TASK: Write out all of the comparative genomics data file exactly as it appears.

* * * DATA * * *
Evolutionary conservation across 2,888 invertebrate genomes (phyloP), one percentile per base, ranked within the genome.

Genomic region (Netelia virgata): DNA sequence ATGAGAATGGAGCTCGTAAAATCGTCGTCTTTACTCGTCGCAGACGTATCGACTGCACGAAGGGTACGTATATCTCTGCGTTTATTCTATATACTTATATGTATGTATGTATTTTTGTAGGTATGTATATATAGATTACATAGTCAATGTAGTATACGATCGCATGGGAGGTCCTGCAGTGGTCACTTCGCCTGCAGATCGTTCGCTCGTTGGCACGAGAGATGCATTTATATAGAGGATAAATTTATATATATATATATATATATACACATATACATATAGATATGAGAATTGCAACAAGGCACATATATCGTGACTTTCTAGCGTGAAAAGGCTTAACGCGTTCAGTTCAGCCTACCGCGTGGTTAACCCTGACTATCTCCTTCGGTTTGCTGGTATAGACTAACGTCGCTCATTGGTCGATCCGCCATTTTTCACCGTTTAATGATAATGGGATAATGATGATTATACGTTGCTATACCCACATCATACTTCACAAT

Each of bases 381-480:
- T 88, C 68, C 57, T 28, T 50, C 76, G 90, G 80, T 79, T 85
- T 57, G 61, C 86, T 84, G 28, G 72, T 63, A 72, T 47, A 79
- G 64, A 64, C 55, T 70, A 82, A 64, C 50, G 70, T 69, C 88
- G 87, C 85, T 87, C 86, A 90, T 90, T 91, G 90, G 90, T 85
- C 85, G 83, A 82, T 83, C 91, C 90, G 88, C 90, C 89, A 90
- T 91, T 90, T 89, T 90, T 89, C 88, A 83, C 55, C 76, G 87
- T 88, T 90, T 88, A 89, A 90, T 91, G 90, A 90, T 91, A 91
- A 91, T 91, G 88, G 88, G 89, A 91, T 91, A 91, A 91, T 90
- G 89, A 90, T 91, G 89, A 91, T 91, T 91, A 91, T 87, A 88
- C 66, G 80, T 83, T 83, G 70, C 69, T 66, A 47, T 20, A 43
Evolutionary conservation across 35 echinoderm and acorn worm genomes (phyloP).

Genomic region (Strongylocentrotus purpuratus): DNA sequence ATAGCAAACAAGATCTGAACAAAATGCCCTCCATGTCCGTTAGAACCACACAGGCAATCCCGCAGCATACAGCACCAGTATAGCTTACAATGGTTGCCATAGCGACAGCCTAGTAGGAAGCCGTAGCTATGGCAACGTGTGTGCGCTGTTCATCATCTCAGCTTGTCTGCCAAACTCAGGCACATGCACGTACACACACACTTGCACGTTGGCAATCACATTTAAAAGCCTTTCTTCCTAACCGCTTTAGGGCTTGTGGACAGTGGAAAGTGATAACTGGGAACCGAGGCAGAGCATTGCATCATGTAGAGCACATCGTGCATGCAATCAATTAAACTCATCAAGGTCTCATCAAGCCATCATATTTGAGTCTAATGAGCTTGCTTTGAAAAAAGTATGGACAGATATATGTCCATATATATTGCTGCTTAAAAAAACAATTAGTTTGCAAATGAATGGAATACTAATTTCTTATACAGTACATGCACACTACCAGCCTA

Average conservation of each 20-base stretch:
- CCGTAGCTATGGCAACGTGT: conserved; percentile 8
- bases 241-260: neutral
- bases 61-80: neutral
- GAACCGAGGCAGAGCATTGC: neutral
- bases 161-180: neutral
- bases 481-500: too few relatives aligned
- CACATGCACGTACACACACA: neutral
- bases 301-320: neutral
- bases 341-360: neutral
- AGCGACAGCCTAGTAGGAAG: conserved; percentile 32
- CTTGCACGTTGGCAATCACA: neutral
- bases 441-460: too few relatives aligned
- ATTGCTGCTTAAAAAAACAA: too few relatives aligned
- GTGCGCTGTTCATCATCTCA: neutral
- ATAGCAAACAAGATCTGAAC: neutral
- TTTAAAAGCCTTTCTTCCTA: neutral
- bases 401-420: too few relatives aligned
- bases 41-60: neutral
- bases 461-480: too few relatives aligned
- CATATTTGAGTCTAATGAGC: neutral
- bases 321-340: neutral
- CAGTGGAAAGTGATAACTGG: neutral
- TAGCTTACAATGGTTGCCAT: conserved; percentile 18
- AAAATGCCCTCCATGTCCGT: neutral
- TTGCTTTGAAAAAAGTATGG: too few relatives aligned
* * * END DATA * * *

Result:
Evolutionary conservation across 2,888 invertebrate genomes (phyloP), one percentile per base, ranked within the genome.

Genomic region (Netelia virgata): DNA sequence ATGAGAATGGAGCTCGTAAAATCGTCGTCTTTACTCGTCGCAGACGTATCGACTGCACGAAGGGTACGTATATCTCTGCGTTTATTCTATATACTTATATGTATGTATGTATTTTTGTAGGTATGTATATATAGATTACATAGTCAATGTAGTATACGATCGCATGGGAGGTCCTGCAGTGGTCACTTCGCCTGCAGATCGTTCGCTCGTTGGCACGAGAGATGCATTTATATAGAGGATAAATTTATATATATATATATATATATACACATATACATATAGATATGAGAATTGCAACAAGGCACATATATCGTGACTTTCTAGCGTGAAAAGGCTTAACGCGTTCAGTTCAGCCTACCGCGTGGTTAACCCTGACTATCTCCTTCGGTTTGCTGGTATAGACTAACGTCGCTCATTGGTCGATCCGCCATTTTTCACCGTTTAATGATAATGGGATAATGATGATTATACGTTGCTATACCCACATCATACTTCACAAT

Each of bases 381-480:
- T 88, C 68, C 57, T 28, T 50, C 76, G 90, G 80, T 79, T 85
- T 57, G 61, C 86, T 84, G 28, G 72, T 63, A 72, T 47, A 79
- G 64, A 64, C 55, T 70, A 82, A 64, C 50, G 70, T 69, C 88
- G 87, C 85, T 87, C 86, A 90, T 90, T 91, G 90, G 90, T 85
- C 85, G 83, A 82, T 83, C 91, C 90, G 88, C 90, C 89, A 90
- T 91, T 90, T 89, T 90, T 89, C 88, A 83, C 55, C 76, G 87
- T 88, T 90, T 88, A 89, A 90, T 91, G 90, A 90, T 91, A 91
- A 91, T 91, G 88, G 88, G 89, A 91, T 91, A 91, A 91, T 90
- G 89, A 90, T 91, G 89, A 91, T 91, T 91, A 91, T 87, A 88
- C 66, G 80, T 83, T 83, G 70, C 69, T 66, A 47, T 20, A 43
Evolutionary conservation across 35 echinoderm and acorn worm genomes (phyloP).

Genomic region (Strongylocentrotus purpuratus): DNA sequence ATAGCAAACAAGATCTGAACAAAATGCCCTCCATGTCCGTTAGAACCACACAGGCAATCCCGCAGCATACAGCACCAGTATAGCTTACAATGGTTGCCATAGCGACAGCCTAGTAGGAAGCCGTAGCTATGGCAACGTGTGTGCGCTGTTCATCATCTCAGCTTGTCTGCCAAACTCAGGCACATGCACGTACACACACACTTGCACGTTGGCAATCACATTTAAAAGCCTTTCTTCCTAACCGCTTTAGGGCTTGTGGACAGTGGAAAGTGATAACTGGGAACCGAGGCAGAGCATTGCATCATGTAGAGCACATCGTGCATGCAATCAATTAAACTCATCAAGGTCTCATCAAGCCATCATATTTGAGTCTAATGAGCTTGCTTTGAAAAAAGTATGGACAGATATATGTCCATATATATTGCTGCTTAAAAAAACAATTAGTTTGCAAATGAATGGAATACTAATTTCTTATACAGTACATGCACACTACCAGCCTA

Average conservation of each 20-base stretch:
- CCGTAGCTATGGCAACGTGT: conserved; percentile 8
- bases 241-260: neutral
- bases 61-80: neutral
- GAACCGAGGCAGAGCATTGC: neutral
- bases 161-180: neutral
- bases 481-500: too few relatives aligned
- CACATGCACGTACACACACA: neutral
- bases 301-320: neutral
- bases 341-360: neutral
- AGCGACAGCCTAGTAGGAAG: conserved; percentile 32
- CTTGCACGTTGGCAATCACA: neutral
- bases 441-460: too few relatives aligned
- ATTGCTGCTTAAAAAAACAA: too few relatives aligned
- GTGCGCTGTTCATCATCTCA: neutral
- ATAGCAAACAAGATCTGAAC: neutral
- TTTAAAAGCCTTTCTTCCTA: neutral
- bases 401-420: too few relatives aligned
- bases 41-60: neutral
- bases 461-480: too few relatives aligned
- CATATTTGAGTCTAATGAGC: neutral
- bases 321-340: neutral
- CAGTGGAAAGTGATAACTGG: neutral
- TAGCTTACAATGGTTGCCAT: conserved; percentile 18
- AAAATGCCCTCCATGTCCGT: neutral
- TTGCTTTGAAAAAAGTATGG: too few relatives aligned